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Characteristics of atypical Neisseria gonorrhoeae from disseminated and localized infections.

By J A Morello, S A Lerner and M Bohnhoff

Abstract

Approximately 6% of 1,200 clinical isolates of Neisseria gonorrhoeae were atypical because they produced smaller than normal colonies on conventioal chocolate agar and fermented glucose weakly. Auxotyping studies indicated that these atypical strains required for growth arginine, uracil, and, in most instances, hypoxanthine. In addition, all of them were susceptible to 0.02 U of penicillin/ml. None of the normal colony isolates, including those susceptible to the same low concentration of penicillin, had the same nutritional characteristics. Atypical strains comprised almost half of the isolates from disseminated infections, but only 5% of those from localized infections. Auxotyping was used to identify the contact of a patient who became reinfected nine times with an atypical gonoccal strain. In addition to its usefulness in such epidemiological studies, this technique has enabled us to distinguish a subgroup of gonococci with apparent increased pathogenicity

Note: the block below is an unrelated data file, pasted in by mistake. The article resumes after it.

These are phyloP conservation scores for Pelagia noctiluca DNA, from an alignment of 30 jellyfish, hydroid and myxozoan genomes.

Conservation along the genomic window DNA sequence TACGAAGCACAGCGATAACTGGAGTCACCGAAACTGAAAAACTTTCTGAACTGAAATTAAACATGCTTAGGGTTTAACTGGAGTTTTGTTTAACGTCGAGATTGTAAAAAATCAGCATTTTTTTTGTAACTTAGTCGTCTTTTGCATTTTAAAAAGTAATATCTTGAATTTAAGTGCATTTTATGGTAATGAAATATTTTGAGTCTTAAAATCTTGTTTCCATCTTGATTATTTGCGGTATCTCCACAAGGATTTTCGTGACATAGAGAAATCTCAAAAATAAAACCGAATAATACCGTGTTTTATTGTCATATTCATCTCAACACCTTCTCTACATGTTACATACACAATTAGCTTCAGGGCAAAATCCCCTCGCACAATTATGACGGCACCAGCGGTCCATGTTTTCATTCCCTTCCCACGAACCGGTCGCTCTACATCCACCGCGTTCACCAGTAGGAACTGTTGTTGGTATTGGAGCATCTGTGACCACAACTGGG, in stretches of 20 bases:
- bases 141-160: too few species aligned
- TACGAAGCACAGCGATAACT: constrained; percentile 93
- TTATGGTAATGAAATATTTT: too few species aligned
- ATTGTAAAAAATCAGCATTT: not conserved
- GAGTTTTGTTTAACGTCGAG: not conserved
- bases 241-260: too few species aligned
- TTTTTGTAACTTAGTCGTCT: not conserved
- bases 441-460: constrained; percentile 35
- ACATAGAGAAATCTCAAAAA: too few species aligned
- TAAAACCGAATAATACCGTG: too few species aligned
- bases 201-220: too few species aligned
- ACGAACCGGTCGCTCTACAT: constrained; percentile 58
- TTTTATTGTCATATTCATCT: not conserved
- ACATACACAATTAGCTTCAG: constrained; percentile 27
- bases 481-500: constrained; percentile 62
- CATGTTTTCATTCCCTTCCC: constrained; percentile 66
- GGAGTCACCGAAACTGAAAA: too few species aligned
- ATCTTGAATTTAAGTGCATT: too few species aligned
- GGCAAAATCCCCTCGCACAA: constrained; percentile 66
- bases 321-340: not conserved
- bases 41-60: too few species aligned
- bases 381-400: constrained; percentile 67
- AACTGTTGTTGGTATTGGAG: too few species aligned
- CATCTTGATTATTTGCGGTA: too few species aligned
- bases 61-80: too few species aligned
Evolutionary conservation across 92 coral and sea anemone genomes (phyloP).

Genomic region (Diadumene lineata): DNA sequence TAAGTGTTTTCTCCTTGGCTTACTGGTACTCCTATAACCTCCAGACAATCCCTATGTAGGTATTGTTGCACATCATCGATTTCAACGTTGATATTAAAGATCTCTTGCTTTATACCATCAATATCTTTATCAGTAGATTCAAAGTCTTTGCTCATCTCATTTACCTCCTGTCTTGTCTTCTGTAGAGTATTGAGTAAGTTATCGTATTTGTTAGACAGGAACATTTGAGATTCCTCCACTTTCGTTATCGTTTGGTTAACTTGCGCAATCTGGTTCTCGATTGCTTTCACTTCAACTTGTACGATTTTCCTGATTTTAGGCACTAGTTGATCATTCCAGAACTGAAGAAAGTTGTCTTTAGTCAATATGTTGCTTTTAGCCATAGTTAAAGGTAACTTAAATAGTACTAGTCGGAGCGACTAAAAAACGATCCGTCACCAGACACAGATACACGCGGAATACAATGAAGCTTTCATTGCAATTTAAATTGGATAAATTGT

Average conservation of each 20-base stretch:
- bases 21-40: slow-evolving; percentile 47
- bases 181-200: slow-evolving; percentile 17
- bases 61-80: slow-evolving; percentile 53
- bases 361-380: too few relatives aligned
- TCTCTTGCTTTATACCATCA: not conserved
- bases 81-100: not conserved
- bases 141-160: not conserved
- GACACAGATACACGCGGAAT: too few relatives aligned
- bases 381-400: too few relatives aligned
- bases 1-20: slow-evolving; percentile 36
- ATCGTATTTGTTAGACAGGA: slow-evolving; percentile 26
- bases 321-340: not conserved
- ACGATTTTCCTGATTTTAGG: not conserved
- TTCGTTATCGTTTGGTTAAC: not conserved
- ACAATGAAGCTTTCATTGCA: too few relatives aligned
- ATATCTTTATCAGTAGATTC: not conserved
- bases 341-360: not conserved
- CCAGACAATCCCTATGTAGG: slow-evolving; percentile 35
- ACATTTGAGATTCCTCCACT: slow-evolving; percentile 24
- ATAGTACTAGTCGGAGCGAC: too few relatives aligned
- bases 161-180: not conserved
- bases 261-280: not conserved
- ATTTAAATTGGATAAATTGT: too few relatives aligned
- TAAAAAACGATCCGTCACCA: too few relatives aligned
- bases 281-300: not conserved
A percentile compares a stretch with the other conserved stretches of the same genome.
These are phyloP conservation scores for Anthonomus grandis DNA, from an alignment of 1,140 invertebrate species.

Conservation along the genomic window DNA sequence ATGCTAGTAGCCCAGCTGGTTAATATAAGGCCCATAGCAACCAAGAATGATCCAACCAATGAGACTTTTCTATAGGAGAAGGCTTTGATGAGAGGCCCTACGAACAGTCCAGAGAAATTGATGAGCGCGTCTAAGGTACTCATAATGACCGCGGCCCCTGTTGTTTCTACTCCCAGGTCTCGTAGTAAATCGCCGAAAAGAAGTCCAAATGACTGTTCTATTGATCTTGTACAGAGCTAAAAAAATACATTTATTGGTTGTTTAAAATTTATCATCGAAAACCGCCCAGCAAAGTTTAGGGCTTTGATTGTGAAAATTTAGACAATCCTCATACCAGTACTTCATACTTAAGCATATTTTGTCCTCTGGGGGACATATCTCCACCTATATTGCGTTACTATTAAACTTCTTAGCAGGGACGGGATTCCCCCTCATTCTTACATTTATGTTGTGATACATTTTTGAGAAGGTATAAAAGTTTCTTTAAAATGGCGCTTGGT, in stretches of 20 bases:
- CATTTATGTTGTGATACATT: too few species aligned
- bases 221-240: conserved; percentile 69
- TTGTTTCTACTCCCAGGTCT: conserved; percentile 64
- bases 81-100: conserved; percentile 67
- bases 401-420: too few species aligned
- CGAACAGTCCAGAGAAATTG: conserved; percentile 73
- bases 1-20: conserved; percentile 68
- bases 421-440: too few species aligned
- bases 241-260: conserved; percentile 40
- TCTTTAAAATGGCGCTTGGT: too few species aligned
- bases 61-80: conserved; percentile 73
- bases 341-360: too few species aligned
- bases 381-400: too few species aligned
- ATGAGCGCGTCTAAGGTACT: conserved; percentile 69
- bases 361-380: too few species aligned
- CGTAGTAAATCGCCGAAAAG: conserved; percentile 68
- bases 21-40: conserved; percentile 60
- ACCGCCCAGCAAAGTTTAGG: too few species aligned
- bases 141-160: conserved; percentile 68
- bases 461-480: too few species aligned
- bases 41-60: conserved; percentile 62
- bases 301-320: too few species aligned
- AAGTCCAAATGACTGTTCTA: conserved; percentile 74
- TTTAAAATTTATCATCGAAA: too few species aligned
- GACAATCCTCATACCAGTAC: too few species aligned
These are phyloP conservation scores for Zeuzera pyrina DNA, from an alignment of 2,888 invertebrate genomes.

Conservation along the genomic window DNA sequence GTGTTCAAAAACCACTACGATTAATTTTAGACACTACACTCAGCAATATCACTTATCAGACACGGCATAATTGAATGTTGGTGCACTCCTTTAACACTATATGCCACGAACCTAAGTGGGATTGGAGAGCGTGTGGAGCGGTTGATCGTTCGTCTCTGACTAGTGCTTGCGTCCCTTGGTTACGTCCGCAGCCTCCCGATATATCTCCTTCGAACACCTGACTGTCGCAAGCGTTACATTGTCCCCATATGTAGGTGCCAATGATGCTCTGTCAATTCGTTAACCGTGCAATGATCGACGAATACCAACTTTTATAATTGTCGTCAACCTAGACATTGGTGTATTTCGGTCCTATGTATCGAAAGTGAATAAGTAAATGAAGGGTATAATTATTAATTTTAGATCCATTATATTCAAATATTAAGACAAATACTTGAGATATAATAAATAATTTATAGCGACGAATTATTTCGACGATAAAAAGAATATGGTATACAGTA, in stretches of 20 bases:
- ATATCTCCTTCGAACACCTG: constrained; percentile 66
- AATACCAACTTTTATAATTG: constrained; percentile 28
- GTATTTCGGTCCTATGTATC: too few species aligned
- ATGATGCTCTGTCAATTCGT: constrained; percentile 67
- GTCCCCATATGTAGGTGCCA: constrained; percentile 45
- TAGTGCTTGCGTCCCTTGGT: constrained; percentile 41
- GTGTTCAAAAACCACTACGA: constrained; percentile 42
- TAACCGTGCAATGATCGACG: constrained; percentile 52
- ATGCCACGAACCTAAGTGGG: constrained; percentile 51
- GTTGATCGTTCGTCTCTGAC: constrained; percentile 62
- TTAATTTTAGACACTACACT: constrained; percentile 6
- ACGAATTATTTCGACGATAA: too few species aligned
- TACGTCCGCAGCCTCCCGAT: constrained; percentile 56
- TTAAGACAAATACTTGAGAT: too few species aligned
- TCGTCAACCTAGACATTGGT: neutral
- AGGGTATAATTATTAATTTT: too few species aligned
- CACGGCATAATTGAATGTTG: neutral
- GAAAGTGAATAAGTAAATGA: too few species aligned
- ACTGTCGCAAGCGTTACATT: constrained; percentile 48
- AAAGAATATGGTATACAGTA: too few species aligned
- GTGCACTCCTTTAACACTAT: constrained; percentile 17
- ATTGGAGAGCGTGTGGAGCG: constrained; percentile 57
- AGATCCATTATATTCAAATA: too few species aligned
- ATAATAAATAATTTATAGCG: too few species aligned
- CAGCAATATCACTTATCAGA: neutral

Topics: Research Article
Year: 1976
OAI identifier: oai:pubmedcentral.nih.gov:420789
Provided by: PubMed Central
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